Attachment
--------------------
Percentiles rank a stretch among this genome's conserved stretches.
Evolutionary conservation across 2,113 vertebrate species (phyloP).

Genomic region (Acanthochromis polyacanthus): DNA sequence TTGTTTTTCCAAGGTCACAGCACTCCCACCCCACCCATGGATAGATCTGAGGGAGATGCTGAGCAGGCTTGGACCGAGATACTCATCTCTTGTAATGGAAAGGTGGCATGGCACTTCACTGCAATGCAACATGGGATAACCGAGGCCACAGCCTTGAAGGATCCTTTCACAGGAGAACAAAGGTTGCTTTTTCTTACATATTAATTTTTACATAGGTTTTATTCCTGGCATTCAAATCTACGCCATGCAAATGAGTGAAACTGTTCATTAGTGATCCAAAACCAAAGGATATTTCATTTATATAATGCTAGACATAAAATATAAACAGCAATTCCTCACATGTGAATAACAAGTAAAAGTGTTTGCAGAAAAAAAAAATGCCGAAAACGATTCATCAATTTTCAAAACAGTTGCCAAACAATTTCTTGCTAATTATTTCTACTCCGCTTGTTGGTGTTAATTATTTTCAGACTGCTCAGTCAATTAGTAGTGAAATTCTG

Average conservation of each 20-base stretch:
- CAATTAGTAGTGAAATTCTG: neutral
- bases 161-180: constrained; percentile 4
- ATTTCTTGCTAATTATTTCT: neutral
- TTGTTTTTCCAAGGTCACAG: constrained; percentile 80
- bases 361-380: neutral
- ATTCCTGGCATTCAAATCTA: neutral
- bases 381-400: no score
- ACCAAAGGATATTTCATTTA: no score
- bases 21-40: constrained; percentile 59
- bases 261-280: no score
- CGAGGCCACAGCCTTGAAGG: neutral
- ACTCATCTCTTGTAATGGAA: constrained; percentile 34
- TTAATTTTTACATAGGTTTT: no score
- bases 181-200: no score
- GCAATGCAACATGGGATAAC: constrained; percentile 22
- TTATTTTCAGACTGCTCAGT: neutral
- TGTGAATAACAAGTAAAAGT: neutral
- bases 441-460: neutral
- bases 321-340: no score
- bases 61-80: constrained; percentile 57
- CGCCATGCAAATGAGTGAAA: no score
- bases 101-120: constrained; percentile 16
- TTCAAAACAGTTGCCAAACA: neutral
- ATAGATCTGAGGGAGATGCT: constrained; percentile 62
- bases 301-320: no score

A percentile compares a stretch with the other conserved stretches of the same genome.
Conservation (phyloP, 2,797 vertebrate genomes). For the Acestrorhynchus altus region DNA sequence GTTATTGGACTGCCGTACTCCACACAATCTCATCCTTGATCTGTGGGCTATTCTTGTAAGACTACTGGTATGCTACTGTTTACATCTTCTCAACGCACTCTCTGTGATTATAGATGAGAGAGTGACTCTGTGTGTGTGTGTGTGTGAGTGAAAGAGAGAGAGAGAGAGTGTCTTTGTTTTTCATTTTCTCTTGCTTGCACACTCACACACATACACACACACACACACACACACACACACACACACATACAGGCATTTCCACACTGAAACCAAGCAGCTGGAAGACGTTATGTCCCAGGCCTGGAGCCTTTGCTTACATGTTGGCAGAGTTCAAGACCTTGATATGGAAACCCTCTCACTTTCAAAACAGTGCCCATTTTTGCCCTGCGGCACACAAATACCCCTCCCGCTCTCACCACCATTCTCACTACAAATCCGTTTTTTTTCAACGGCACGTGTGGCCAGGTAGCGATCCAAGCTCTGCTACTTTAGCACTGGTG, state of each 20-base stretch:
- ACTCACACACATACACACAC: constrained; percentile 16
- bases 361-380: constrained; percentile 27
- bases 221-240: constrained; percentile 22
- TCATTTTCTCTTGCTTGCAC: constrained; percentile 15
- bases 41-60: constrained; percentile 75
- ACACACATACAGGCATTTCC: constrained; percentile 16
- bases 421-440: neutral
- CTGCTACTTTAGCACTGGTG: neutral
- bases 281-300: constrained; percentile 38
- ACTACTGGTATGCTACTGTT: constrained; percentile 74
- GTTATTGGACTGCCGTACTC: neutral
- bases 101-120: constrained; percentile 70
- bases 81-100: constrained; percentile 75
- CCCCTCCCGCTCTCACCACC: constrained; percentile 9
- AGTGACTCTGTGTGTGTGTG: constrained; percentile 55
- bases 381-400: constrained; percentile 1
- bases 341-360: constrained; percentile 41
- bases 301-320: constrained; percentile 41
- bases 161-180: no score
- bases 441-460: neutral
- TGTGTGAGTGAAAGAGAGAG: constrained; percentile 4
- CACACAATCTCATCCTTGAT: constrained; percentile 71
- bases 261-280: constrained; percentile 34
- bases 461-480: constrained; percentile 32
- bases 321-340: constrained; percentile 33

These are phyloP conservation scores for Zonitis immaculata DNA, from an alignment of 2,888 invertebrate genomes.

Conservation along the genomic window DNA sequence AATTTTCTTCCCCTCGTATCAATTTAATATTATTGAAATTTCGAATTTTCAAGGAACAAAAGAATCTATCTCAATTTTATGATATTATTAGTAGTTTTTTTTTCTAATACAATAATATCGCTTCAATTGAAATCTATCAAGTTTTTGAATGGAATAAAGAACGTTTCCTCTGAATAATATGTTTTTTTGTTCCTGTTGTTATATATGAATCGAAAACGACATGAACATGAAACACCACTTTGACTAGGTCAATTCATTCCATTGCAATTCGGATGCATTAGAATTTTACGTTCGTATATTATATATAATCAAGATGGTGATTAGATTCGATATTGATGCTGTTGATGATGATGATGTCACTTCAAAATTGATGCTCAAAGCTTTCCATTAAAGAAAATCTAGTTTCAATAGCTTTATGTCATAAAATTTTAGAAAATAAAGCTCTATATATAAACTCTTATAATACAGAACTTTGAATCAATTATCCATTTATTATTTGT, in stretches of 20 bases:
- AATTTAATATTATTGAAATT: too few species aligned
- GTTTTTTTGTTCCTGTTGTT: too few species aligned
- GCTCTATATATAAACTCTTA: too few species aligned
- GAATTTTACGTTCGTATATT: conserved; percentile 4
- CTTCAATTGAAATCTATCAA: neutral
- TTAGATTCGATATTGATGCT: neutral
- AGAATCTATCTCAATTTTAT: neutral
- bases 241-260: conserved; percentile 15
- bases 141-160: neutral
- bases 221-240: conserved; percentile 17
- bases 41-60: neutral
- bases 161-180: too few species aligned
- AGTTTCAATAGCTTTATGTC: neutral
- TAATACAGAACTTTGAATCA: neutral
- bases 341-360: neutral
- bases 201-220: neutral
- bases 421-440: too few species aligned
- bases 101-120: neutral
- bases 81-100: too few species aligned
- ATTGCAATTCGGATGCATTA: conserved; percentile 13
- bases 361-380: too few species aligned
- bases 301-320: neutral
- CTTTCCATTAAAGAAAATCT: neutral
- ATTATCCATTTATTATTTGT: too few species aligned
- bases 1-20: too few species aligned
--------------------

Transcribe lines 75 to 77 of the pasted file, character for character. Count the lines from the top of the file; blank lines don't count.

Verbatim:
- bases 421-440: too few species aligned
- bases 101-120: neutral
- bases 81-100: too few species aligned